What Can be Gained From Asking Patients for Opinions

Copyright 2020

Like all service providers, doctors seek to offer their patients the best possible care while holding down costs. But how can physicians tell whether they're meeting this goal? A growing patient list and a healthy bottom line are strong indicators. However, the only sure way to tell if your patients are satisfied is to ask them.

Patient surveys have become more prevalent in recent years. Here's what you can gain by assessing patient satisfaction:

Possible reduced risk of malpractice claims - Research has shown that satisfied patients are less likely to file malpractice claims against physicians.

Financial incentives - A growing number of managed care companies are offering financial incentives for positive responses on patient-satisfaction reviews. For example, Blue Cross of California began offering doctors bonuses for high scores on quarterly patient-satisfaction surveys. The managed-care company previously tied bonuses to cost savings.

Identify strengths - Survey feedback provides the opportunity for an organizational assessment. Identifying a practice's greatest strengths, which can range from the trustworthiness of its physicians to the cheeriness of its waiting room, provides good information for marketing material. It also allows practice managers to recognize and reward top-performing employees within the office.

Pinpoint weaknesses - The assessment may highlight areas that need improvement, including long waiting-room delays or confusing co-pay policies. These reviews can provide the impetus to make changes in procedures and refocus the practice's efforts on providing quality care to patients. Some doctors have re-designed their offices after patients reported feeling cramped in exam rooms. Other practices have used the surveys to find ways to better manage patients' expectations about how long they should wait or how much time doctors can spend with them.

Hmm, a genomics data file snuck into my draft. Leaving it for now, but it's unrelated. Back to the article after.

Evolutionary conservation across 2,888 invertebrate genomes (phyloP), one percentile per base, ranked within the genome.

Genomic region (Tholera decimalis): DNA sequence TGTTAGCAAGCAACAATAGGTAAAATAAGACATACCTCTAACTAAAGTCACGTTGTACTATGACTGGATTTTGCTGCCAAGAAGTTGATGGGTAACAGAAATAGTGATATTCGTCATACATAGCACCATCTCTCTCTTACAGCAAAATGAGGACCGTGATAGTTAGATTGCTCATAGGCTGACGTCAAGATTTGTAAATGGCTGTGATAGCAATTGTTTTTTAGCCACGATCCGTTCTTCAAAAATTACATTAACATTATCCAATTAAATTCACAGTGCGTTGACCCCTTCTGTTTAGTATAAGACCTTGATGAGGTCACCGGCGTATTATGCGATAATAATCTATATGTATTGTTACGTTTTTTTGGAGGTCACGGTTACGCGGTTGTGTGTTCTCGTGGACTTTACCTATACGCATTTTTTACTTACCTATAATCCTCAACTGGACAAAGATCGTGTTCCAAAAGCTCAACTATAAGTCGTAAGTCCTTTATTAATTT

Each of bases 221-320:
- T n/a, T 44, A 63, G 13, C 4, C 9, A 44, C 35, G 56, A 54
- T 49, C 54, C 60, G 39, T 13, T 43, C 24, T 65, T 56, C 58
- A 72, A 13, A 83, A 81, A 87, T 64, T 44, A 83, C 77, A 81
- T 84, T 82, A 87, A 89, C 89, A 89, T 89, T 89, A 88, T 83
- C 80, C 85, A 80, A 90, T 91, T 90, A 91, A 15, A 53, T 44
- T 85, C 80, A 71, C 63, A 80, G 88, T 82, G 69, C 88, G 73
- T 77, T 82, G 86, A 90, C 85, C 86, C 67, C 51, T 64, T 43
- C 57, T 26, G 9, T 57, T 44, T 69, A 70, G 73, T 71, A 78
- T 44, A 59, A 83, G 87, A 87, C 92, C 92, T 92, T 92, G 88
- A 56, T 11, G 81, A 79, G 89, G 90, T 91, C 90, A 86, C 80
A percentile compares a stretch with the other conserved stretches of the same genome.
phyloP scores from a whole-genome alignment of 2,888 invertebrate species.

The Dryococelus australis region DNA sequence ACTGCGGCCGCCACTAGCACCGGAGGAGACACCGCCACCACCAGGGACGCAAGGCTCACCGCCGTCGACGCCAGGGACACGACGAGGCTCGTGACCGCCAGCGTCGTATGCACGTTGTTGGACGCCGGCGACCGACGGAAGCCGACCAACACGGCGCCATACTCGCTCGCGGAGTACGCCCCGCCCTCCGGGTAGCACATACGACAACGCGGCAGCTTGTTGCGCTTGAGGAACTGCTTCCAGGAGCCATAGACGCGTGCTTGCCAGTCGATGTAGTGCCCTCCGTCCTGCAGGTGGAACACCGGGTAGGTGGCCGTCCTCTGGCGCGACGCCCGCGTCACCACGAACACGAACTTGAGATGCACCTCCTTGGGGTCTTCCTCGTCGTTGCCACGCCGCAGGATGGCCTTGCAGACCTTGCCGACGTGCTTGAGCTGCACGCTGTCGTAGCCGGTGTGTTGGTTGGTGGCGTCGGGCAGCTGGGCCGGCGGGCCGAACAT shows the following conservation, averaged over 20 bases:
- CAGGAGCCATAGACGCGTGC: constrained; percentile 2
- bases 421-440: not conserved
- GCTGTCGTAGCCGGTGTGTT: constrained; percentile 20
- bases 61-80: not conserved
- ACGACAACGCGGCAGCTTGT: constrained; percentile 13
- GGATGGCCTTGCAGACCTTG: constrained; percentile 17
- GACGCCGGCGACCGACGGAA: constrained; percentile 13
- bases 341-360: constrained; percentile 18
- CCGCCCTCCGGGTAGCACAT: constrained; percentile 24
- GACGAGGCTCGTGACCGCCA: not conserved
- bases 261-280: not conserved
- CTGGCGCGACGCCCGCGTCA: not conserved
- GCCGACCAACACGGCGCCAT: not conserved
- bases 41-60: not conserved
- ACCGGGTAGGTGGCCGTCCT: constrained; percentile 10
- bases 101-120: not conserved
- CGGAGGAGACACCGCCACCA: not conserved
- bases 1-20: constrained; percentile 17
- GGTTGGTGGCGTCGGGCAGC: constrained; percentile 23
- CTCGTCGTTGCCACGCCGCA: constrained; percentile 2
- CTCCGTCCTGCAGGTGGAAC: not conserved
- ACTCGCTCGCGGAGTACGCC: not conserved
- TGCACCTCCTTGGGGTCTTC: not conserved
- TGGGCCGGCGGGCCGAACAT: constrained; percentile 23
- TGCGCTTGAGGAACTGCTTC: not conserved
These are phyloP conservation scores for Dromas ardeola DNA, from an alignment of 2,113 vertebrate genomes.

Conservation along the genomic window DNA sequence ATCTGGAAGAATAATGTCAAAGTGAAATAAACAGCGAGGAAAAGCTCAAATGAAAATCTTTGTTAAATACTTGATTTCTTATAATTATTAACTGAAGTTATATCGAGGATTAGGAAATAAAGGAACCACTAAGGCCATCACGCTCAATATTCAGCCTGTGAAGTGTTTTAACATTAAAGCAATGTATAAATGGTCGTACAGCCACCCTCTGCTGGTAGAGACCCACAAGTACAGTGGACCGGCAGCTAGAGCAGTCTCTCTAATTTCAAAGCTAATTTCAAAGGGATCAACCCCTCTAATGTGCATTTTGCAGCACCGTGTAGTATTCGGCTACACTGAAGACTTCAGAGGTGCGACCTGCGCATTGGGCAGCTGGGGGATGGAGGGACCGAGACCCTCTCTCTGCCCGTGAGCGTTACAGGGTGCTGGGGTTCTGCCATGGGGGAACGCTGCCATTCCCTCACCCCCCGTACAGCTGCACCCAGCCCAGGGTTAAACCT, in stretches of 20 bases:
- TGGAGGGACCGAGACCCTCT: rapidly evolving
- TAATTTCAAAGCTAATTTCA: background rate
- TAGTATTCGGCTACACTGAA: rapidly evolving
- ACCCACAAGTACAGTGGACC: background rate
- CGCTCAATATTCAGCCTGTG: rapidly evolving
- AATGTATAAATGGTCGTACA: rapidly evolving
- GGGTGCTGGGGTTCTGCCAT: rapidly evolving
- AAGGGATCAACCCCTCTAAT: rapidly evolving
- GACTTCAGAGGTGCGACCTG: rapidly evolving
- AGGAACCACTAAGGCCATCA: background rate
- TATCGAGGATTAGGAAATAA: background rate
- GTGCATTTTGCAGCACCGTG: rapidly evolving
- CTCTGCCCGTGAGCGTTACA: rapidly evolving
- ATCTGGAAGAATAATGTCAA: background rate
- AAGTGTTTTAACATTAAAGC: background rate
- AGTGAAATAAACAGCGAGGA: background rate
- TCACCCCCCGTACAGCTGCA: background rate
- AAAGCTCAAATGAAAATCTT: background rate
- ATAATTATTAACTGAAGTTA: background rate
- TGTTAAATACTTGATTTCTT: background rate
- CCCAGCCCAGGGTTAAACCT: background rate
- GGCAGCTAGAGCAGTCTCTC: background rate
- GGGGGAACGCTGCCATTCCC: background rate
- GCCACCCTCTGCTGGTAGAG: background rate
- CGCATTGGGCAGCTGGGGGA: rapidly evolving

Conducting the Survey

Different practices have come up with various solutions for the logistical problems of actually doing patient surveys. One way is to hire a firm to conduct it. It's not the cheapest solution, however. The cost factor is compounded by the fact that, to be effective, surveys should be conducted on a regular basis, at least once a year. Still, professionals might be more likely to glean an accurate reflection of how patients really view their doctor's office.

Some medical groups have conducted their own surveys using less scientific methods. Here are some considerations if your practice wants to get valid data from an in-house survey:

  • If you use written questionnaires, don't expect a high return rate. History shows that customer-satisfaction survey response rates rarely exceed 20 percent of a mailing.
  • Make sure that each question is asked in an unbiased manner -- one that doesn't suggest an answer. Allowing patients to respond anonymously also will help ensure that the practice gets useful feedback. Patients aren't likely to be honest about perceived problems if they fear the physician will learn who has critiqued them.

Here's an alternative to a written questionnaire: One way to do an inexpensive survey is to create a list of regular patients who are called on a quarterly or semi-annual basis to get their impressions of the practice's service level. These patients also can be provided with the office manager's email address so they can make unsolicited comments.

Regardless of the outcome of surveys, keep in mind that you're wasting time, money and effort if you don't use the data collected. If the survey identifies areas that need improvement, that information should be used to make changes. On the other hand, if the review turns up positive feedback, your practice may want to capitalize on those bragging rights and use the feedback to develop promotional materials.